No Kill: Celebrating Success, Recognizing Failure

Q: Why can’t I just be happy that at least some shelter pets are saved, even if most are killed?

A: I can be happy that some are saved while simultaneously being outraged that others, often the majority of shelter pets, are killed. I don’t see that as illogical or contradictory in any way. That’s my adult answer. Answer I wanted to put first: Dude, seriously?

See I don’t get why, when there are enough homes for all the adoptable pets in shelters in this country, there is pressure from rescue groups to accept – or even be happy about – killing. I can’t do that. I understand the “glass half-full” concept but in the case of shelter pets the glass is half-dead. I reject that unreservedly.

I further fail to understand how being upset over unnecessary killing of shelter pets in any way detracts from the hard work and successes of rescue groups who have managed to save some of them. It doesn’t, to my mind. I am positively grateful for any and all community efforts to save homeless pets from being killed. I support and celebrate the efforts. Without everyone chipping in to do their part, we would have far fewer success stories.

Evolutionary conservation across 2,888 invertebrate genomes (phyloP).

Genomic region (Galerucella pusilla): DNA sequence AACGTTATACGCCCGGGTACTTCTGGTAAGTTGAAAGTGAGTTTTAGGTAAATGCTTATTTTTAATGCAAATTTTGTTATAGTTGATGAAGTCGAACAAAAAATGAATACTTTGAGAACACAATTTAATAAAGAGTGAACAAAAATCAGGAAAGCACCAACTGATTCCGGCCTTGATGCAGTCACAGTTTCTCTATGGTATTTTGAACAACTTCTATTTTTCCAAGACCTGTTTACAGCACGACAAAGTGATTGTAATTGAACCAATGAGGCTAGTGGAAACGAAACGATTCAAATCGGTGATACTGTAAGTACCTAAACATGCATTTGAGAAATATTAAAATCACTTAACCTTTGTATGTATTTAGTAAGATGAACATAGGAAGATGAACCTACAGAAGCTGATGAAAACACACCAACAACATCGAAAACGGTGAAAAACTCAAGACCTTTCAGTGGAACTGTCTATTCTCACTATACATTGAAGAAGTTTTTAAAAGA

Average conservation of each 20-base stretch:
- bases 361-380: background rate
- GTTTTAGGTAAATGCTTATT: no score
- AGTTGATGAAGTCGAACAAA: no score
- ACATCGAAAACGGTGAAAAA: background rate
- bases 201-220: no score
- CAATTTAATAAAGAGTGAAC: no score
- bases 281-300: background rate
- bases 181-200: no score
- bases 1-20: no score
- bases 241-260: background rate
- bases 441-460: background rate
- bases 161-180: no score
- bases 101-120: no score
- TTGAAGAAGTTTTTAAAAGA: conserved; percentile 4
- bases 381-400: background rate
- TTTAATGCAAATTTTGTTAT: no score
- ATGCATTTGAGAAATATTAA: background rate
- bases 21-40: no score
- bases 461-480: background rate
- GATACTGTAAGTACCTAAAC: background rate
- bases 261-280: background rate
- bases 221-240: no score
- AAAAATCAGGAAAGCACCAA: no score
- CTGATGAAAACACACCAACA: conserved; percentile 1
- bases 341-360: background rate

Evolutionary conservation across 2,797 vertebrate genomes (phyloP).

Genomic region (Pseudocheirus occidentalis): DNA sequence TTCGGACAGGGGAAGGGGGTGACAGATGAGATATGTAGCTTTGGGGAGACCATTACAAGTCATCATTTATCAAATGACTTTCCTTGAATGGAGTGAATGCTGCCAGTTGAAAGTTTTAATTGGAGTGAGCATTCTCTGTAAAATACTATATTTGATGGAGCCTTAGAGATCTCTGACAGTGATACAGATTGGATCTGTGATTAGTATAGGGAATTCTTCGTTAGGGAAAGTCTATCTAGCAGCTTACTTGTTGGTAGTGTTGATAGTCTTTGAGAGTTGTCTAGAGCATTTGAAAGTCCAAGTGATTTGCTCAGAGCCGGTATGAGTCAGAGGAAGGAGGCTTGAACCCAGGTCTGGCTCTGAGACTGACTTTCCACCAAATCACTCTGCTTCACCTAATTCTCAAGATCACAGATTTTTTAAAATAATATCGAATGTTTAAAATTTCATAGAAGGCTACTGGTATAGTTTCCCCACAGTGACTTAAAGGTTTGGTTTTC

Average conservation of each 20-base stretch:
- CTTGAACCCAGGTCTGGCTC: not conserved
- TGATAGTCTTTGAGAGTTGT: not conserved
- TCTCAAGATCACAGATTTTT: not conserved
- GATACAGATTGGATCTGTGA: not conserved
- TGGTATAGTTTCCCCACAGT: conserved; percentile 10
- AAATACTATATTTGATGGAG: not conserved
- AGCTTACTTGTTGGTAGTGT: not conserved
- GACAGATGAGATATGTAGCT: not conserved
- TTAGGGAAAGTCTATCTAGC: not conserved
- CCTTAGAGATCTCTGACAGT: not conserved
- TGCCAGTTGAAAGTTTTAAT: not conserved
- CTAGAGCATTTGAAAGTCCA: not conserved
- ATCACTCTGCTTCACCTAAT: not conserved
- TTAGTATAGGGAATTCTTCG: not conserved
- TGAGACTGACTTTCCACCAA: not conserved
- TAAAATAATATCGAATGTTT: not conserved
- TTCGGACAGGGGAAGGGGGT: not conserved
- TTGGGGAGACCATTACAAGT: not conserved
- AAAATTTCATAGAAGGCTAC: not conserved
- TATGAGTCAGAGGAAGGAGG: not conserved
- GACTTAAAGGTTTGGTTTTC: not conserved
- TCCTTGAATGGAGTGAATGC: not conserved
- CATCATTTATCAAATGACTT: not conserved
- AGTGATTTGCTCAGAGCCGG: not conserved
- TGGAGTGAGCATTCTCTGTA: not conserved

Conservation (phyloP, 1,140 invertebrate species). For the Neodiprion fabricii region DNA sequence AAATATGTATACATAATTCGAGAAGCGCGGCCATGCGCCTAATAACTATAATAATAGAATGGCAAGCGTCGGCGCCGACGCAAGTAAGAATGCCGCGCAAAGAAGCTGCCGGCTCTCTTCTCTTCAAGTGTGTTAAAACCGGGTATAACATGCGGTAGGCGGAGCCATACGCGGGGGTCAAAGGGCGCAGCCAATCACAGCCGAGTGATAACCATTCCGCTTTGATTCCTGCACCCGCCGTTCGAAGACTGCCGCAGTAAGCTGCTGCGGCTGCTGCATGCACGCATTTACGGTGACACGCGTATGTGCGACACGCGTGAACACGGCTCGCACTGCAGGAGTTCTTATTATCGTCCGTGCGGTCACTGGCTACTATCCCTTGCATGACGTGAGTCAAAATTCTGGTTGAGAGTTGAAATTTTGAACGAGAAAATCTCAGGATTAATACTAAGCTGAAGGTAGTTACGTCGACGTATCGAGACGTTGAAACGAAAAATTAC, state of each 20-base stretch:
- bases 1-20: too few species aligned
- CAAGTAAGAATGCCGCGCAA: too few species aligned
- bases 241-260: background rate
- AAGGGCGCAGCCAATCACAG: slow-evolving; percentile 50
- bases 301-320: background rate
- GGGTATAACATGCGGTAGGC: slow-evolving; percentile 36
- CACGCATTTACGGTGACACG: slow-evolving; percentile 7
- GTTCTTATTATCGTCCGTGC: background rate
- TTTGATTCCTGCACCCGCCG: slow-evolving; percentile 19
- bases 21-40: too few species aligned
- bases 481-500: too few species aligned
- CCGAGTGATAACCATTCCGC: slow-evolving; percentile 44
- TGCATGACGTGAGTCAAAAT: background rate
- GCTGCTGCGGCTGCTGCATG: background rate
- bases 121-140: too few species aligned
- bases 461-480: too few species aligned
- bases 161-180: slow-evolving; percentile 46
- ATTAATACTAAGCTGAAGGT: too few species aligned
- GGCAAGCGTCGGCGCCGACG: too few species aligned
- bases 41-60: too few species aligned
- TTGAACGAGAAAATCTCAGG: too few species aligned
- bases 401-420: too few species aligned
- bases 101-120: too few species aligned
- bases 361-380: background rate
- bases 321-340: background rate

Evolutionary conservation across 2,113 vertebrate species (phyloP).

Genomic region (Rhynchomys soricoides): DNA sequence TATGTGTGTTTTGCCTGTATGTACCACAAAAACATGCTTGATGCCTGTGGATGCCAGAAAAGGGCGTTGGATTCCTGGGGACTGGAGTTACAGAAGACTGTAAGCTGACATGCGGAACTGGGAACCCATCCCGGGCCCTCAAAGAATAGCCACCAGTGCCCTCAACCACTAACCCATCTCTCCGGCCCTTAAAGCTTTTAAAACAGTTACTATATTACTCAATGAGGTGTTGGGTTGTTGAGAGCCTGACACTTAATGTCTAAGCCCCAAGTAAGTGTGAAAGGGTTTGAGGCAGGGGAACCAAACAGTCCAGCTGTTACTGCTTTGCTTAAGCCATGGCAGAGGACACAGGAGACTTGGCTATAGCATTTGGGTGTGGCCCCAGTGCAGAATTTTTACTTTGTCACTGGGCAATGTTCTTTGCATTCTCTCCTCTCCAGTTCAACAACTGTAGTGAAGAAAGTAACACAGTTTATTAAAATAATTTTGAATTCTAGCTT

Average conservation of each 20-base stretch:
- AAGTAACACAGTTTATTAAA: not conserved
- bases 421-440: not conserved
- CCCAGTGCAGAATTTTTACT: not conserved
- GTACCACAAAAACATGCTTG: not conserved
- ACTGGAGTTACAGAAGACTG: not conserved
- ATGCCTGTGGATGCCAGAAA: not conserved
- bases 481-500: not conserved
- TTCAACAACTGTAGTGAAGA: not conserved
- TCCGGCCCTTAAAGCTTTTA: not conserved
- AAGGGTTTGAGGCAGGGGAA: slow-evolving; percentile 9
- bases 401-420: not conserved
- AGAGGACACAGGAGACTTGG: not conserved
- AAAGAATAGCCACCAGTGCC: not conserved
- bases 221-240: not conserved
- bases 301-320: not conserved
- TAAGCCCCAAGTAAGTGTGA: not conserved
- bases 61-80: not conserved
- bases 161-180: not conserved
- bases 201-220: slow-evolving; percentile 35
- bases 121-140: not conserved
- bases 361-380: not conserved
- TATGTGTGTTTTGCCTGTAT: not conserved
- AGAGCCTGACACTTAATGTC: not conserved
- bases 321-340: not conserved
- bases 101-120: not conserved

I want more success stories. Is that wrong? Am I supposed to be afraid of discouraging shelter staff or rescue volunteers by continually highlighting the need for improvement and change? On the contrary, I want to motivate members of the community to keep learning, keep doing their good work and/or to keep trying to effect change where needed. I’m right here with you and I am determined to keep trying.

The fact is that every day, healthy, adoptable pets in shelters are killed. They are killed for phony “reasons” such as Pass/Fail temperament tests or to make space for more pets who will be killed shortly thereafter to make space for more. That is unacceptable to me. We can do better. We must do better. We are a humane society. Let’s work together to end the killing of adoptable pets in shelters. It could happen today.

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